Photo: Mirka23 via flickr
In the past, effective marketing could sell even the most ordinary product or service.But that era is over. Now you actually have to create something that’s remarkable.
In Seth Godin’s book, “Purple Cow: Transform Your Business by Being Remarkable
,” he describes remarkable as “something worth talking about. Worth noticing. Exceptional. New. Interesting. It’s a Purple Cow. Boring stuff is invisible. It’s a brown cow.”
According to Godin, it’s “the era of the cow” and no longer acceptable to even be “very good” since that’s an “everyday occurrence and hardly worth mentioning.”
Walmart, Neiman Marcus, Motel 6 and the Four Seasons have all experienced tremendous growth and success because they're outliers.
Godin says to 'go for the edges. Challenge yourself and your team to describe what those edges are, and then test which edge is most likely to deliver the marketing and financial results you seek.'
'In a crowded marketplace, fitting in is a failure. In a busy marketplace, not standing out is the same as being invisible,' Godin says.
'If a product's future is unlikely to be remarkable -- if you can't imagine a future in which people are once again fascinated by your product -- it's time to realise that the game has changed. Instead of investing in a dying product, take profits and reinvest them in building something new.'
'Companies that are built around mass marketing develop their products accordingly. These companies round the edges, smooth out the differentiating features, and try to make products that are bland enough to work for the masses. These companies make spicy food less spicy, and they make insanely great service a little less great (and a little cheaper).'
'Differentiate your customers. Find the group that's most profitable. Find the group that's most likely to sneeze. Figure out how to develop/advertise/reward either group. Ignore the rest. Your ads (and your products!) shouldn't cater to the masses. Your ads (and products) should cater to the customers you'd choose if you could choose your customers.'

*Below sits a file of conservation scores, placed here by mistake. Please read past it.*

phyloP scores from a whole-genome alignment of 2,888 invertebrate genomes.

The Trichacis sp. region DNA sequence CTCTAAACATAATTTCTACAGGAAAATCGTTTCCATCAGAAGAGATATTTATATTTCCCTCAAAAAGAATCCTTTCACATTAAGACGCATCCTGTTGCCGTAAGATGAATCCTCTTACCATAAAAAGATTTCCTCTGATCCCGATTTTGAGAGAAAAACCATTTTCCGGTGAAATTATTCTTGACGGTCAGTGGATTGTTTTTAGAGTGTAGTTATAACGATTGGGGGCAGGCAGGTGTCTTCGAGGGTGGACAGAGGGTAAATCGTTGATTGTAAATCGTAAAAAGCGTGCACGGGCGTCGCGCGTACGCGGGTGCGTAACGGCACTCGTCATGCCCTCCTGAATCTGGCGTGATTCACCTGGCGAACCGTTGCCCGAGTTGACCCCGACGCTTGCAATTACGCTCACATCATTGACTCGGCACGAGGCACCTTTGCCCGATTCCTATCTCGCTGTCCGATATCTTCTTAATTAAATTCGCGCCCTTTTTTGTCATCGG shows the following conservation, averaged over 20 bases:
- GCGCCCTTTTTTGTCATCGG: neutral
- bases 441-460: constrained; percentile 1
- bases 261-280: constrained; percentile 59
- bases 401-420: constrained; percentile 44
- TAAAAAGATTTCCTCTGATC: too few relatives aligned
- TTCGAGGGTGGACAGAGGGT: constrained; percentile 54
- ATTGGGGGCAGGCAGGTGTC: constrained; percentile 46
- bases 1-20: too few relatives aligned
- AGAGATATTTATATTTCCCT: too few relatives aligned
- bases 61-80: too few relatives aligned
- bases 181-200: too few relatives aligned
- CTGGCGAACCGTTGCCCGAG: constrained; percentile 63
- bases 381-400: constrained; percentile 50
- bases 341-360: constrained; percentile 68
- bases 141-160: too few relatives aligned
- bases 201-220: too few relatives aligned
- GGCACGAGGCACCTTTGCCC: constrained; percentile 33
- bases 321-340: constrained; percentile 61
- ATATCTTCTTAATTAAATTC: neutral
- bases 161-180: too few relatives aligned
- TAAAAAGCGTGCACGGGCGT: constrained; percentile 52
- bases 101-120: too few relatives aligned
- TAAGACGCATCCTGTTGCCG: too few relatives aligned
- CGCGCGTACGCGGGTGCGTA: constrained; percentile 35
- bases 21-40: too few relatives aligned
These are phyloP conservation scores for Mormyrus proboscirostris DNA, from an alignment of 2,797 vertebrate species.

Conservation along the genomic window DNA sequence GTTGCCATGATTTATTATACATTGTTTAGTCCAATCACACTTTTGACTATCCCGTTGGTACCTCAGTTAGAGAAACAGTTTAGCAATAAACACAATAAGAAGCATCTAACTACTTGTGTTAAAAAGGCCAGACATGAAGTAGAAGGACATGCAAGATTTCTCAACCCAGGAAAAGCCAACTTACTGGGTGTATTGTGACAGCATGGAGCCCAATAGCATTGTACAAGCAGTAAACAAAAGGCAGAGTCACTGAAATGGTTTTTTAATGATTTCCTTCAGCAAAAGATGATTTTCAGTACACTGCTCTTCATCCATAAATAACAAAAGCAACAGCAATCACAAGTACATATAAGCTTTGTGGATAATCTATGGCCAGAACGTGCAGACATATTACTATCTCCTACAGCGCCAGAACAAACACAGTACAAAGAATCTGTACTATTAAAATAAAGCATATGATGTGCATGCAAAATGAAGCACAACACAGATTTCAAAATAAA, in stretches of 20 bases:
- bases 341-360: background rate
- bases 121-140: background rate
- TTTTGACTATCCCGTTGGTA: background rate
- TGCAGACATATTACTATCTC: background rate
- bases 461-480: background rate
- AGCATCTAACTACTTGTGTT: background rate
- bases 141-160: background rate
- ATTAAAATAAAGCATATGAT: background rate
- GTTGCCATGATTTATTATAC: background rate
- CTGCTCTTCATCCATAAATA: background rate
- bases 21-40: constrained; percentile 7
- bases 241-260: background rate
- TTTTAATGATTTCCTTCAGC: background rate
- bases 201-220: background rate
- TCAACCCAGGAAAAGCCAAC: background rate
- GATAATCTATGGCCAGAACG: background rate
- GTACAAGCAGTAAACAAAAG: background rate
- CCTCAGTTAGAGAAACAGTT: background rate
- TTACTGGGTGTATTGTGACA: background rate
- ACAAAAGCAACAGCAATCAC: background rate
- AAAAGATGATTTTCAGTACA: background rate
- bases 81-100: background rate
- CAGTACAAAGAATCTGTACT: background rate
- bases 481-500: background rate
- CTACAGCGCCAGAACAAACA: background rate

It's easier to be remarkable during an economic downturn because everyone else is too afraid to test the waters
'You don't need passion to create a Purple Cow. Nor do you need an awful lot of creativity,' Godin says. 'What you need is that insight to realise that you have no other choice but to grow your business or launch your product with Purple Cow thinking. Nothing else is going to work.'
If you've tried all outlets and it doesn't take off, then figure out a way to distribute it more cheaply
These companies chose the cheap route, and are still able to create demand for their products. Godin says being cheap is the 'lazy way out of the battle for the Purple Cow,' but can be used as a last refuge if you're out of great ideas.
'If you could build a competitor that had costs that were 30 per cent lower than yours, could you do it? If you could, why don't you?'
Palm, Yahoo!, AOL, Marriott, Marvel Comics and Maxwell House all did this: 'Each company had a breakthrough, built an empire around it, and then failed to take another risk.'
Maxwell House decided to play it safe pre-Starbucks invasion and now 'they remain stuck with not much more than they had a decade ago.'
Instead, they should've launched a new Purple Cow: 'Do it again (to the same audience), but also assume what was remarkable last time won't be so remarkable this time.'
NOW WATCH: Ideas videos
Business Insider Emails & Alerts
Site highlights each day to your inbox.